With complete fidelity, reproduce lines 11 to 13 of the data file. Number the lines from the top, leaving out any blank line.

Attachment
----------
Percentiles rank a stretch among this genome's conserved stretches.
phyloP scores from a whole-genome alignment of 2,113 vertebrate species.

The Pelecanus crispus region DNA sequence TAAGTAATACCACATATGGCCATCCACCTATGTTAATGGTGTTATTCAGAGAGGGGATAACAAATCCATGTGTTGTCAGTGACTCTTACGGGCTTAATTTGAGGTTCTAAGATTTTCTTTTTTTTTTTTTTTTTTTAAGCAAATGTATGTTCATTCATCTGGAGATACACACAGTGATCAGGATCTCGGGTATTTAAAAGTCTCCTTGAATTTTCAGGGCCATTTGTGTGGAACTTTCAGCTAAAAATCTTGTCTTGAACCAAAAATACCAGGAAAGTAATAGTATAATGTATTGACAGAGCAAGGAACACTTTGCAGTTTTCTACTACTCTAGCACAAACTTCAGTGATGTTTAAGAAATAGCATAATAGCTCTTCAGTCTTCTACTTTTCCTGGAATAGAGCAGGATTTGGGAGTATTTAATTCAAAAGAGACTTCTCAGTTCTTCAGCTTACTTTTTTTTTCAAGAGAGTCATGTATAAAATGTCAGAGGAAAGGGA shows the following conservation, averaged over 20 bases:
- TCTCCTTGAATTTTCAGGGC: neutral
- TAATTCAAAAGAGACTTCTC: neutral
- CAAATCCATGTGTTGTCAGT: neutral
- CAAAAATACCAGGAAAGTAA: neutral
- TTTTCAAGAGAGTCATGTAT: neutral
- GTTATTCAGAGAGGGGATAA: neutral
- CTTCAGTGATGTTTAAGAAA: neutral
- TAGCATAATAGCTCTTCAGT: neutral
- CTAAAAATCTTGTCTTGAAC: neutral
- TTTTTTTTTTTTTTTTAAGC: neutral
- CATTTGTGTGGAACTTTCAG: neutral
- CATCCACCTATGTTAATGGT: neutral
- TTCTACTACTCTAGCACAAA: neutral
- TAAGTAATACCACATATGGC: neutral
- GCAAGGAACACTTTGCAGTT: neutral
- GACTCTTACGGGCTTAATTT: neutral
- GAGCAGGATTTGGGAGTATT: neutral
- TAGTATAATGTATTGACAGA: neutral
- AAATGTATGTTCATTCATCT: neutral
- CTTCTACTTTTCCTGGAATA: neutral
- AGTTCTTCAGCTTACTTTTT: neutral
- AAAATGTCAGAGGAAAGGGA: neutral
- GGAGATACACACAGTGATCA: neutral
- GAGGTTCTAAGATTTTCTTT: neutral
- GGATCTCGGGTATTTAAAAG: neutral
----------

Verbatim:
- TAGCATAATAGCTCTTCAGT: neutral
- CTAAAAATCTTGTCTTGAAC: neutral
- TTTTTTTTTTTTTTTTAAGC: neutral